Home-brewed kombucha business ‘teas’ up for growth, new markets

Home-brewed kombucha business 'teas' up for growth, new markets
Home-brewed kombucha business 'teas' up for growth, new markets
Angry Booch founder and owner Cristina Ivory, who quit her day job to pursue a passion for healthy living, opened Miami-Dade County’s first kombucha taproom in Palmetto Bay.
(Photo credit: G Squared Foto)

For many, the recent Mango and Tropical Fruit Festival was just the latest of several annual events for residents to browse and try foodstuff by locals with a penchant for culinary arts.

But for Cristina Ivory, founder and owner of Angry Booch, it was something of a homecoming.

It was there, three years ago, that she decided to leave a well-paying job in healthcare technology to commit fulltime to a passion project whose potential, she believed, had yet to be realized.

The choice was easy in hindsight, she said. Her old job no longer challenged her. She felt stagnant, and hours on end sitting at a desk was taking a toll on her body.

“I’d become a different person from when I’d started there seven years before — more in touch with nature, doing and making things in the interest of health,” she said. “And my career was unhealthy.”

Ivory grew up overweight and continued to be before adopting an active lifestyle that saw her lose more than 60 pounds. She moonlit as a wellness guru, teaching spinning classes at LA Fitness and promoting healthy weight-loss products.

As those interests grew, she became more focused on what she ate and drank. One day, an article on probiotics caught her attention.

Probiotics are friendly digestive bacteria commonly associated with yogurt that provide a host of health benefits, from weight loss and body detoxification to better nutrient absorption and immune system support.

Ivory tried kombucha, a fermented tea drink blended with probiotics whose taste varies depending on flavor and manufacture.

But the kombucha she bought from the store, she said, was “not great-tasting, though oftentimes healthy things don’t taste great anyway.”

Here’s the thing: Ivory is a tinkerer. If she enjoys something, she has to try to make it herself. Such was the case with kombucha.

At the very least, she thought she could improve the taste.

So she started experimenting, which let her ensure the ingredients in her version were ones of which she approved. The result, by her own account and that of her coworkers and friends, was fantastic.

“Before you knew it, I didn’t have enough, so I started making more— two gallons, then four,” she said. “At a certain point, people said, ‘This stuff is great. You should sell it.’”
Ivory established Angry Booch on July 11, 2015, when she rented a booth at a downtown farmers market. Her daughter, Alex, drew the company’s logo, an irate cartoon rabbit with a bowtie.

Her offerings that day, though meager in variety compared to now, were a hit, and she went back every Saturday after while still working her desk job.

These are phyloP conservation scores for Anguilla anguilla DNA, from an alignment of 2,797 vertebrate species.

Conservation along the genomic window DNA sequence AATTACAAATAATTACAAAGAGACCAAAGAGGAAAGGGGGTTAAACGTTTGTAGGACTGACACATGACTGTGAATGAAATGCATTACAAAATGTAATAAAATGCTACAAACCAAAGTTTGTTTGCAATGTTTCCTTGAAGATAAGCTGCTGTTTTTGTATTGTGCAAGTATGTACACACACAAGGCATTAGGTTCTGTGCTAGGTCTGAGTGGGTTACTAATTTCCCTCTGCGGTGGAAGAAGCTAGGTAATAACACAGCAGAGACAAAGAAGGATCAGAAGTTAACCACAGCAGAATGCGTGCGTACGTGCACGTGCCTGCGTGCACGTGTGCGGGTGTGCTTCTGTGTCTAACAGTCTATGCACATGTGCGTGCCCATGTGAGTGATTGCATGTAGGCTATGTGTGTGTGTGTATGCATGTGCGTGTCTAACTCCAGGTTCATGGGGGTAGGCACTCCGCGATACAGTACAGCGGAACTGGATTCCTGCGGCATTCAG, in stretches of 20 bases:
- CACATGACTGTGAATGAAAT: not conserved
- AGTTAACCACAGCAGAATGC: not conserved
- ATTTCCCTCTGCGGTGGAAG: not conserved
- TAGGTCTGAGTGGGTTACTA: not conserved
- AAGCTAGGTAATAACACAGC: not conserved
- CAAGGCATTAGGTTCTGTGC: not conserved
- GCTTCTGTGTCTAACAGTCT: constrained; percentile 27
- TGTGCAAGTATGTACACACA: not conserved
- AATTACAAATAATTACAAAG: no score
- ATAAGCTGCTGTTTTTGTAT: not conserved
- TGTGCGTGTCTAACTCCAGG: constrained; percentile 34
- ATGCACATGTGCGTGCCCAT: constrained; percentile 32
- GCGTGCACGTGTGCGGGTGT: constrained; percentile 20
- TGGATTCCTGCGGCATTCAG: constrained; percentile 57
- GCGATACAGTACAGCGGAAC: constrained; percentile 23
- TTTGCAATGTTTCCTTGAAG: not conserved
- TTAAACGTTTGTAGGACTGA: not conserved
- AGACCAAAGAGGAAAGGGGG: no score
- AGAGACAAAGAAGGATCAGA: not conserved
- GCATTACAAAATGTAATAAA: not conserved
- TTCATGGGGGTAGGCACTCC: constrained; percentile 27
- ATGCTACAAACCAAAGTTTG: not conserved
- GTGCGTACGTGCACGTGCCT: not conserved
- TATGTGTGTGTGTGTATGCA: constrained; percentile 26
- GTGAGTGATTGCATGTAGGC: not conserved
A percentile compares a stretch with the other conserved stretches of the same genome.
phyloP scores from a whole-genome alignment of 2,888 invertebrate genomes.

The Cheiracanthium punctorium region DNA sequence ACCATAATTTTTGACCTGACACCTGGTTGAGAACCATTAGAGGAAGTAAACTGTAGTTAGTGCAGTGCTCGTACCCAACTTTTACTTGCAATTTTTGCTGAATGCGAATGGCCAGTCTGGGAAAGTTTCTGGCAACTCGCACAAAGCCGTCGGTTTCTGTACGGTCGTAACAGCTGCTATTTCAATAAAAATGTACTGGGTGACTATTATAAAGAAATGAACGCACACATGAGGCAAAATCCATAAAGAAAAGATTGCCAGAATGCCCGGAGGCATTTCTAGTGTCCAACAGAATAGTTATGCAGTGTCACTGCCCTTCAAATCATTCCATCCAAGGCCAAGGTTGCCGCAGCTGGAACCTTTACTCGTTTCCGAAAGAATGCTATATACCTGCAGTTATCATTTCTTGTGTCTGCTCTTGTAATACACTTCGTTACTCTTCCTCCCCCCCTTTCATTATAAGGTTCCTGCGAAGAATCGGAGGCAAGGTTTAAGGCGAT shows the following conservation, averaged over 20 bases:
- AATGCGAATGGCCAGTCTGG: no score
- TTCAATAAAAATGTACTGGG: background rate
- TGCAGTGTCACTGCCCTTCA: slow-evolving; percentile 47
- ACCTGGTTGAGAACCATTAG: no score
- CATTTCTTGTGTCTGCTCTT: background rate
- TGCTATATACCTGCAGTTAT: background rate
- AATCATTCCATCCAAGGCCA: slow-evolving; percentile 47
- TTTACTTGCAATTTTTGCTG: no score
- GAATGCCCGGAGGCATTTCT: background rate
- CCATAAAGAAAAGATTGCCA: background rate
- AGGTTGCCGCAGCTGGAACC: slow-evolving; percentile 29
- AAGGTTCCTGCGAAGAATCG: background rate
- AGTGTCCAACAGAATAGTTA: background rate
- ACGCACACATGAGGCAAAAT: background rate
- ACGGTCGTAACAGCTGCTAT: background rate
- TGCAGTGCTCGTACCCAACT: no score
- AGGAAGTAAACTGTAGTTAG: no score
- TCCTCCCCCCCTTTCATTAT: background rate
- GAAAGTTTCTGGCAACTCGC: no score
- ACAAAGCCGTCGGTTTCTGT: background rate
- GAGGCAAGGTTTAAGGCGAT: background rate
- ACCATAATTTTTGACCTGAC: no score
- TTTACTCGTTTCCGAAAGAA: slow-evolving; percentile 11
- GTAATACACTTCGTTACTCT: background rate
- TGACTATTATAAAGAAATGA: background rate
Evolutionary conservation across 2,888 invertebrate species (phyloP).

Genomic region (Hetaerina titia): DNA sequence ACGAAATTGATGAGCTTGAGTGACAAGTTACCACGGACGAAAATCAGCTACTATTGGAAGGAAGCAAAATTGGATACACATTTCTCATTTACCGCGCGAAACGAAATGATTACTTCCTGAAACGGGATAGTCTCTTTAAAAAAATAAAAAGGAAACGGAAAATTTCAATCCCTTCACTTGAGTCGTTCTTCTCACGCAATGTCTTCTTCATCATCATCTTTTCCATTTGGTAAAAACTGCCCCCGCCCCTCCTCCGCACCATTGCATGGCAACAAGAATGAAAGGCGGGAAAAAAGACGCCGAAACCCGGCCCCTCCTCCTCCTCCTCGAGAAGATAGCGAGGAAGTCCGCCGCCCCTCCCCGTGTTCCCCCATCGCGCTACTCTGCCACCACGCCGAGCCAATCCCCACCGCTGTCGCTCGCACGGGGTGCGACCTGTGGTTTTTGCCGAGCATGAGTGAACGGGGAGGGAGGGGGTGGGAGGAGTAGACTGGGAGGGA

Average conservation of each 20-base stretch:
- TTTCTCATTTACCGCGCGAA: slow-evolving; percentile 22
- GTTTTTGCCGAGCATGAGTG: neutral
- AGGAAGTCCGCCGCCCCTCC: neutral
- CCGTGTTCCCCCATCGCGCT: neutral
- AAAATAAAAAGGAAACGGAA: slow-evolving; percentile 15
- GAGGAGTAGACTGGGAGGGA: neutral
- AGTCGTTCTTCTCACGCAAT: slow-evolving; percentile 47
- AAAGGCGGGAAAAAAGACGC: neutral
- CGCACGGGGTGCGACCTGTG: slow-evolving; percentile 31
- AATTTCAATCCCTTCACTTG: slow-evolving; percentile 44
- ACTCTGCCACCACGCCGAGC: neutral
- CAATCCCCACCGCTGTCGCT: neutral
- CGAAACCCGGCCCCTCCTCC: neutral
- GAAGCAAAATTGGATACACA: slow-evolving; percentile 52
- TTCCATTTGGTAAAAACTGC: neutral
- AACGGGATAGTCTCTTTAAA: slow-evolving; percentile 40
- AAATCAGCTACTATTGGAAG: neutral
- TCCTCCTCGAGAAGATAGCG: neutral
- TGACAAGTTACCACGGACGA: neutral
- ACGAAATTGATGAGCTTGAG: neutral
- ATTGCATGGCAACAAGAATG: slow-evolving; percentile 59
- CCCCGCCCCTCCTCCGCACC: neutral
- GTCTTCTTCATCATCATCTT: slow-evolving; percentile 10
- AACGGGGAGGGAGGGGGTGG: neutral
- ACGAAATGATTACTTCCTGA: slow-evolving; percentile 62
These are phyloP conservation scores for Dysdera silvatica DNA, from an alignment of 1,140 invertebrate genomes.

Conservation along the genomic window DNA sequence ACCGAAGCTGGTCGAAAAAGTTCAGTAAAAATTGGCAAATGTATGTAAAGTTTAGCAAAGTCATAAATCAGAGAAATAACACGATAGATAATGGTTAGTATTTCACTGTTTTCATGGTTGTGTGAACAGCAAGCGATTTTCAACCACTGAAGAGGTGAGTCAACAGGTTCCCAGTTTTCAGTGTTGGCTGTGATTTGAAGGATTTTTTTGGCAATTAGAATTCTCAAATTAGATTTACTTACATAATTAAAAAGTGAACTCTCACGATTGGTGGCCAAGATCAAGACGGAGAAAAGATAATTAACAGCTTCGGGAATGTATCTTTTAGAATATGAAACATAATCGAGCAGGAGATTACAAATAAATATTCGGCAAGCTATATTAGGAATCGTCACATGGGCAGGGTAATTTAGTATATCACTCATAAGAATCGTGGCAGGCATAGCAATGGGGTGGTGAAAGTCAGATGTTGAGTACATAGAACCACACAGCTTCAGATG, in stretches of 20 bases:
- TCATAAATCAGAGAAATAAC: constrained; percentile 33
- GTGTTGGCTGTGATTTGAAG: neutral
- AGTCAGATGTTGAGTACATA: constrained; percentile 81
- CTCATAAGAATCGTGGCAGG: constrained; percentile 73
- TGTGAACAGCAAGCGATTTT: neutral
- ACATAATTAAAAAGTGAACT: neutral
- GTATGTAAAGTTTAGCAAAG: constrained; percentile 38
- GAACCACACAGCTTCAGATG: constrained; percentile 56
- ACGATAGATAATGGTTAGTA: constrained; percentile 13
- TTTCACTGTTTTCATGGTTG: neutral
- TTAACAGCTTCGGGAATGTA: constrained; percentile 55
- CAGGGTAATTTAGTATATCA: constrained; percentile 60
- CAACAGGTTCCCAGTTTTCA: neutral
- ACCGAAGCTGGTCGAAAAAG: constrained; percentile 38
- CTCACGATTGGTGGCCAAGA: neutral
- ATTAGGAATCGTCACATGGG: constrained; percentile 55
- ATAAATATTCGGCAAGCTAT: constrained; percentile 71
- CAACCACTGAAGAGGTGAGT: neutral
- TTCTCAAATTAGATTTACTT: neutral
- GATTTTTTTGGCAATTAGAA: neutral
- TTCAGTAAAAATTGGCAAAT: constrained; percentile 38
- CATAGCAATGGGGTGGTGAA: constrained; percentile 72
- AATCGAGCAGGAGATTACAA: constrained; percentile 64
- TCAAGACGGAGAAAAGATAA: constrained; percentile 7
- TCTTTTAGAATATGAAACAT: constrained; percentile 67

Soon, other events started to invite her to promote and sell Angry Booch. The mounting enthusiasm convinced her that she needed to take the business to the next level.

The problem was, she had reached her production limit in the commercial kitchen she rented. She needed to open her own space.

So she did. And Ivory, long unhappy at her day job, quit the healthcare business to focus solely on Angry Booch in a beautiful taproom in Palmetto Bay — the first of its kind in Miami-Dade County.

“It was a huge leap, a huge decision,” she said. “There was so much anxiety, fear and doubt.”

The first things visitors to the Angry Booch taproom will notice is how serene it is. That’s due to its cozy, tropical décor, a bar made of repurposed wood and a gorgeous mural spanning a wall from which eight kombucha taps protrude.

Angry Booch’s signature product is still kombucha, with flavors like Hibiscus Ginger Orange, Honey Lavender and Rose Geranium. But Ivory, ever the tinkerer, has broadened her offerings to include a growing menu of homemade kimchi, krauts and sauces, as well as organic fare from other local artisans.

She’s also now in wholesale, with several shops like Verde in Wynwood, Mima Market in Miami Shores and Earth Miami on Sunset Drive carrying Angry Booch products.

“In the next year, my goal is to have at least 40 wholesale accounts,” she said.

But her industriousness doesn’t end there. The next step, she said, is to address a long-unfilled deficit in a surprising market — beer.

“A lot of people ask for non-alcoholic beer, and I have a kombucha made with hops that tastes a bit like beer,” she said. “There’s always an opportunity to provide a healthier option.”

Angry Booch is located at 16936 S. Dixie Hwy. and can be found Saturdays at Legion Park Farmers Market, Sundays at Pinecrest Gardens Farmers’ Market and in fall and spring semesters at the University of Miami Farmers Market.

For more information, visit www.AngryBooch.com or call 305-814-9317.

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